Jury Duty: Your Civic Frustration

“You’ve been summoned.” Yeah – me and Jury Duty? We go way back. Well, not necessarily far into the past, it just feels like it aged me three years into the future.

Don’t get me wrong, being able to get the day off and relax while helping to decide the fate of an alleged criminal sounds like that scene in Ted 2 – where Ted goes to court to sue for his personhood. Although, the Lowell Superior Court showed no sign of a smart-mouth bear nor a charming Mark Walhberg – huge bummer.

But how can I relax knowing I’m missing class and going to have to make up for that lost time? On top of that, not knowing exactly when the trial will end means I may be missing more than just one day of school. What if I’m stuck in another McMartin Preschool Abuse Trial, the longest case in American history, lasting seven years! At that point, I should just get a degree in law.

The point is, college students should be among the few who are excused from being summoned.

Stephen Rykola, a business management and entrepreneurship double major at Suffolk University, was summoned to court in April. He thinks college students shouldn’t be summoned with the amount of work that fills their schedules.

“I also feel that we shouldn’t have to be summoned because of the amount of weight that a class can hold,” said Rykola. “Being summoned in college could severely hurt academic performance.”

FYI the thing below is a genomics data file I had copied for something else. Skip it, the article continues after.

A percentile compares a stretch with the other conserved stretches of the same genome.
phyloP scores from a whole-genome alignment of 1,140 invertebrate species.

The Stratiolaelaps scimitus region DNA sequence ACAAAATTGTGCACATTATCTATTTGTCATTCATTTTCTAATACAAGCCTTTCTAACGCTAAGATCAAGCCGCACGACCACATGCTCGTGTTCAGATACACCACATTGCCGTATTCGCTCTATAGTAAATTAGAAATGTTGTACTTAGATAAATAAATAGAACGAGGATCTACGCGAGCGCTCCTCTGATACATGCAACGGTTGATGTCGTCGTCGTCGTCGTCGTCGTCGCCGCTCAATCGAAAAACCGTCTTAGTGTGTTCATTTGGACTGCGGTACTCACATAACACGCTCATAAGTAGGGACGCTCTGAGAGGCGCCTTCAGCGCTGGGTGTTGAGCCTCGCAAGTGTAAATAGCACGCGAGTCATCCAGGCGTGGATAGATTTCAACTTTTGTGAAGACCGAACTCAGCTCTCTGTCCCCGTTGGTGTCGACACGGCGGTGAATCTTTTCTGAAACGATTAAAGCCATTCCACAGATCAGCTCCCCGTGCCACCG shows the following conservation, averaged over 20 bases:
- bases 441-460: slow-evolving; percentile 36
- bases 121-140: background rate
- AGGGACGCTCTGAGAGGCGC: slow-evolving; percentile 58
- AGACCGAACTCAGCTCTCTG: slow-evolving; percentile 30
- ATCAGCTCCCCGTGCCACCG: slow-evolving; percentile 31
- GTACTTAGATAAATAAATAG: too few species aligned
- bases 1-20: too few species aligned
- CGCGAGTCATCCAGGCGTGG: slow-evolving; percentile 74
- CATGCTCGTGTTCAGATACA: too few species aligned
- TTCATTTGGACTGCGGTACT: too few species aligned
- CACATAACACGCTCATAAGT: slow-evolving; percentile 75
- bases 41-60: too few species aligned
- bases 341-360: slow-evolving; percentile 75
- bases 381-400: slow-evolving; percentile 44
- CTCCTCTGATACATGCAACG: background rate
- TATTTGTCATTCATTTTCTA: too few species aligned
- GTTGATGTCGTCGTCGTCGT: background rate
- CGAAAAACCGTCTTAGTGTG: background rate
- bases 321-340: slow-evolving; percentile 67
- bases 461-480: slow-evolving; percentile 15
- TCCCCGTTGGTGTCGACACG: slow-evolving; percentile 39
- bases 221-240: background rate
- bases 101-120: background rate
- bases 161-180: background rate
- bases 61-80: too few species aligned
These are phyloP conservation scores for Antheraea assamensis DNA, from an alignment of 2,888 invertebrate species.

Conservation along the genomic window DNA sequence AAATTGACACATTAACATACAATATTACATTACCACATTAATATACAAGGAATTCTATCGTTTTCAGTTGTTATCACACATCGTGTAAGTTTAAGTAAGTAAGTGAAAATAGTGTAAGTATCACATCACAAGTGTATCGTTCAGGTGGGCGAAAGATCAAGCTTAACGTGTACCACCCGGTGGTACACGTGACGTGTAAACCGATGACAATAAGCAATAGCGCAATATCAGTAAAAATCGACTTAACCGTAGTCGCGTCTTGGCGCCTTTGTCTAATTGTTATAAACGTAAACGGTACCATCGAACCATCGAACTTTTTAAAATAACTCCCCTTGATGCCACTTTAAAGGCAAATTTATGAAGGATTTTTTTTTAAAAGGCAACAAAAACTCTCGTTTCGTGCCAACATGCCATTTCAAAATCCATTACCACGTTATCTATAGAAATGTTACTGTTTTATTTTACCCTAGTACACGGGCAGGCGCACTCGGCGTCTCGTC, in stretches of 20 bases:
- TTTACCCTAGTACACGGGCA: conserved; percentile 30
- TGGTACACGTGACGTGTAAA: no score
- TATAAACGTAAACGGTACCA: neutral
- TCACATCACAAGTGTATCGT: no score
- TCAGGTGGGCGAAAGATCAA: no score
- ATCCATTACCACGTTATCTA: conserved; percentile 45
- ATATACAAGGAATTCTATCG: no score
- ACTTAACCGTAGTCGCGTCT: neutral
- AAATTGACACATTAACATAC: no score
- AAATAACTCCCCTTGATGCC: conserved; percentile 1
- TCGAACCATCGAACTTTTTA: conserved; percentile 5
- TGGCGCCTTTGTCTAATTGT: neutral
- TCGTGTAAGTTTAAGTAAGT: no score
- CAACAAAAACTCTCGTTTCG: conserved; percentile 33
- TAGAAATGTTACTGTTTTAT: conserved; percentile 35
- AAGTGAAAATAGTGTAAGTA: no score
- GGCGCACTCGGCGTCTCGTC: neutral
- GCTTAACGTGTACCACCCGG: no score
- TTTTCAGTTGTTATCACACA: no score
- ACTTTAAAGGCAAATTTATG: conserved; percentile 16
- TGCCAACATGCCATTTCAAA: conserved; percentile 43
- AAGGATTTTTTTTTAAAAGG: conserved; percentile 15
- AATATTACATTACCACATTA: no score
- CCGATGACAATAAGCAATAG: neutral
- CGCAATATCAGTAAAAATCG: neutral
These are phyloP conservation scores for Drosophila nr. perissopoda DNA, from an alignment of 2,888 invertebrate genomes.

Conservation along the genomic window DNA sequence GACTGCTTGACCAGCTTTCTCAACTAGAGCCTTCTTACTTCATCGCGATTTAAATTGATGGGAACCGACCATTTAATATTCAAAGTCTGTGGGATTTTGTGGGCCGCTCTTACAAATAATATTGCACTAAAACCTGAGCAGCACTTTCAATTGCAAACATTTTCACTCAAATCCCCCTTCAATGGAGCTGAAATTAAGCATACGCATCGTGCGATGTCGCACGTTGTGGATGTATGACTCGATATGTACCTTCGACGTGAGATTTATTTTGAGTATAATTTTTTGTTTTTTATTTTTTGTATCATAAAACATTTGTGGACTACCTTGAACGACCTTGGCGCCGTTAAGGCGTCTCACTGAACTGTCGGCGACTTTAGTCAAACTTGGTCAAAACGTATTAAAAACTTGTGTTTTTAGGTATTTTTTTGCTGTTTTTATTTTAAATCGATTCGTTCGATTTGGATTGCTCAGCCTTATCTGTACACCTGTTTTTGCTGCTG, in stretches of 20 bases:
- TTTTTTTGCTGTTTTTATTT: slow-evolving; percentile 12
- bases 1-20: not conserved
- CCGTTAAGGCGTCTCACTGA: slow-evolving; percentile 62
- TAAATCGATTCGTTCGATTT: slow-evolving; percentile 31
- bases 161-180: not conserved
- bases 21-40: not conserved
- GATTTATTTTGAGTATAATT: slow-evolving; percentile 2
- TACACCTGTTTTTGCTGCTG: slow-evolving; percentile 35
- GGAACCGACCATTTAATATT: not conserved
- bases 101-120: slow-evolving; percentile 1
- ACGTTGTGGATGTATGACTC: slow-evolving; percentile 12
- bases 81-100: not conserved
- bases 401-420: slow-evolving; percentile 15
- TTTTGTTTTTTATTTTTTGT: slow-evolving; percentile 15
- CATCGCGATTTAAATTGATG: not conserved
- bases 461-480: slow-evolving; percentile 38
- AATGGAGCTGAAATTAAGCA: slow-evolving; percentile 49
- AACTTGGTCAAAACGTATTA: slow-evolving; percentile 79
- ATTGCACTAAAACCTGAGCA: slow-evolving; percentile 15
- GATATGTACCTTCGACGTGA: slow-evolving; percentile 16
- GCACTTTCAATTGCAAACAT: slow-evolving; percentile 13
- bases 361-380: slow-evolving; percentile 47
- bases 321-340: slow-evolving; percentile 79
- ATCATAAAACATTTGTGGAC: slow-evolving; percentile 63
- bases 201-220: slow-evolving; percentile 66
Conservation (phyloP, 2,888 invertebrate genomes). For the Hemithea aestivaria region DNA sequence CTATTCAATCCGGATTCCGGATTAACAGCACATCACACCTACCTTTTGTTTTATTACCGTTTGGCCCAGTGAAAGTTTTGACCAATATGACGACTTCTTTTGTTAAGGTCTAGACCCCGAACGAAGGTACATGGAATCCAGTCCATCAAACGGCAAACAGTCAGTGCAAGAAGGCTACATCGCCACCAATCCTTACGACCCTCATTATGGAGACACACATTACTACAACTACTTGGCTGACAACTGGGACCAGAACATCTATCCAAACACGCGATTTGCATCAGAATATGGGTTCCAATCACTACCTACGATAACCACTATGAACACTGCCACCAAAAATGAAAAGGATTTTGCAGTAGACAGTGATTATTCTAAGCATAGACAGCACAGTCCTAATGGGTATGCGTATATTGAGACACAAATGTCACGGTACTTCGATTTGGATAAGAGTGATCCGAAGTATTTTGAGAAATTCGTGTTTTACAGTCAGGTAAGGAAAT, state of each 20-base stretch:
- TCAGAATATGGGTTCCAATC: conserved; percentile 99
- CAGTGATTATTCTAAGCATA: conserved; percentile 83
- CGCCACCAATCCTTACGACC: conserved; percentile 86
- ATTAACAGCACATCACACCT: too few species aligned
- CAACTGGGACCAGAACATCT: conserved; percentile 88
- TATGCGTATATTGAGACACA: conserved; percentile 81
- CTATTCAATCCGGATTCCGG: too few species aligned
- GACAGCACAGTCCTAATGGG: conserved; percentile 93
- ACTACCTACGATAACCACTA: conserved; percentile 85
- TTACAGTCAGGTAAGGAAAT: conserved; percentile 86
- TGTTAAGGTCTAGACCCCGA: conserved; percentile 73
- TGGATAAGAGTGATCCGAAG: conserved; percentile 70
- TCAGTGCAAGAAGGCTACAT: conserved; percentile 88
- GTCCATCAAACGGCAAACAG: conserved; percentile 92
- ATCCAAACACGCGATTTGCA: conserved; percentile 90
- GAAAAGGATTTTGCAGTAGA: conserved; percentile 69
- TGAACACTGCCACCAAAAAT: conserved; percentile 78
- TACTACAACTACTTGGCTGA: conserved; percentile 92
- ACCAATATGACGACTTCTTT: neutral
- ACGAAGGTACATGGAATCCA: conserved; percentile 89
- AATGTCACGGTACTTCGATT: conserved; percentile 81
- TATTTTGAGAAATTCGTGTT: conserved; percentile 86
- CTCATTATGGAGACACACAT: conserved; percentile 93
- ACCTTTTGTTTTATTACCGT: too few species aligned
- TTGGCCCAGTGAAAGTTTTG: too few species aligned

As of now, piling your plate with classwork, jobs, internships and any other sports or club activities is not a strong enough reason to get out of jury duty. One way students can get out of it is how most of them get through the school year – procrastination.

Postponing your juror service to a date you are not in school is acceptable in all states. Call the number on the postcard sent to you to reschedule. Just remember, jury duty is a weekday position; there are no trials held on the weekends.

Also, make sure to keep up with the online portal. That portal is where you find out about cancellations and the status of your summons. This can save you from having to wake up at 7 a.m. and going all the way to court before realizing it was canceled because of snow.

32 million people are summoned each year. About 60 applicants are pooled, but no more than 12, and on occasion only six, are needed to fill a jury box.

If you are summoned, you better show up on your scheduled court date. Absence in most states results in a $1,000 fine. Go to the courthouse and meet with the judge. Explain your situation and hope they empathize with you. Sometimes you won’t even have to ask, some will understand. Having been pardoned in January right before the end of winter break, I speak from first-hand experience.

My closing remarks will highlight the wisdom my Lowell Superior Court judge shared as I was pardoned.

“Here’s what we’re gonna do. You’re gonna go to school, study hard, get good grades, get a great job and then I’ll call you to be on my jury. Okay?”

Your honor, say no more.